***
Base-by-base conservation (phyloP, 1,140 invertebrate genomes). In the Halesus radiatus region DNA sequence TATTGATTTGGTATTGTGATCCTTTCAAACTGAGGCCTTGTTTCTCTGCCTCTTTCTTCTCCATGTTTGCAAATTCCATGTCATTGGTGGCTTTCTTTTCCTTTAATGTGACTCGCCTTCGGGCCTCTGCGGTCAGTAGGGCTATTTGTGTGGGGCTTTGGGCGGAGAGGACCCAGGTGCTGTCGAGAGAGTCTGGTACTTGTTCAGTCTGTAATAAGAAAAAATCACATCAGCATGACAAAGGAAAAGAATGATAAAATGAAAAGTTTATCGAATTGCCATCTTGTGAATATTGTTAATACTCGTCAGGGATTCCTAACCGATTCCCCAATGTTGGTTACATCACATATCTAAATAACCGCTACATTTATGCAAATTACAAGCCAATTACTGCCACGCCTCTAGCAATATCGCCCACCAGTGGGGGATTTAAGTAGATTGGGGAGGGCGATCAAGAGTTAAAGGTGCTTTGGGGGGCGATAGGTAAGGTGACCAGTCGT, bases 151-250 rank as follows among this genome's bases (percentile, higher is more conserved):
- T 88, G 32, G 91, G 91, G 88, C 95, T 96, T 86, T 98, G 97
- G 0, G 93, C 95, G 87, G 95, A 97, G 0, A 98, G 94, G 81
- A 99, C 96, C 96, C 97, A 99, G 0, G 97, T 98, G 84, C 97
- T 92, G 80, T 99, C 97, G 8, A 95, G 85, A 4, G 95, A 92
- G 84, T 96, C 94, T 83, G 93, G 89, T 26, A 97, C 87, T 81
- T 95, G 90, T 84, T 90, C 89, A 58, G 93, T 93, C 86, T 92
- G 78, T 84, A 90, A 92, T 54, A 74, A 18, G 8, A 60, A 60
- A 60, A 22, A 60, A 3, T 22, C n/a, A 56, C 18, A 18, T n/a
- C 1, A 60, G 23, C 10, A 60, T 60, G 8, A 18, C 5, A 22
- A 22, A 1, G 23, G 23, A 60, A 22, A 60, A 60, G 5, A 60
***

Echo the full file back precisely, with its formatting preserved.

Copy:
Base-by-base conservation (phyloP, 1,140 invertebrate genomes). In the Halesus radiatus region DNA sequence TATTGATTTGGTATTGTGATCCTTTCAAACTGAGGCCTTGTTTCTCTGCCTCTTTCTTCTCCATGTTTGCAAATTCCATGTCATTGGTGGCTTTCTTTTCCTTTAATGTGACTCGCCTTCGGGCCTCTGCGGTCAGTAGGGCTATTTGTGTGGGGCTTTGGGCGGAGAGGACCCAGGTGCTGTCGAGAGAGTCTGGTACTTGTTCAGTCTGTAATAAGAAAAAATCACATCAGCATGACAAAGGAAAAGAATGATAAAATGAAAAGTTTATCGAATTGCCATCTTGTGAATATTGTTAATACTCGTCAGGGATTCCTAACCGATTCCCCAATGTTGGTTACATCACATATCTAAATAACCGCTACATTTATGCAAATTACAAGCCAATTACTGCCACGCCTCTAGCAATATCGCCCACCAGTGGGGGATTTAAGTAGATTGGGGAGGGCGATCAAGAGTTAAAGGTGCTTTGGGGGGCGATAGGTAAGGTGACCAGTCGT, bases 151-250 rank as follows among this genome's bases (percentile, higher is more conserved):
- T 88, G 32, G 91, G 91, G 88, C 95, T 96, T 86, T 98, G 97
- G 0, G 93, C 95, G 87, G 95, A 97, G 0, A 98, G 94, G 81
- A 99, C 96, C 96, C 97, A 99, G 0, G 97, T 98, G 84, C 97
- T 92, G 80, T 99, C 97, G 8, A 95, G 85, A 4, G 95, A 92
- G 84, T 96, C 94, T 83, G 93, G 89, T 26, A 97, C 87, T 81
- T 95, G 90, T 84, T 90, C 89, A 58, G 93, T 93, C 86, T 92
- G 78, T 84, A 90, A 92, T 54, A 74, A 18, G 8, A 60, A 60
- A 60, A 22, A 60, A 3, T 22, C n/a, A 56, C 18, A 18, T n/a
- C 1, A 60, G 23, C 10, A 60, T 60, G 8, A 18, C 5, A 22
- A 22, A 1, G 23, G 23, A 60, A 22, A 60, A 60, G 5, A 60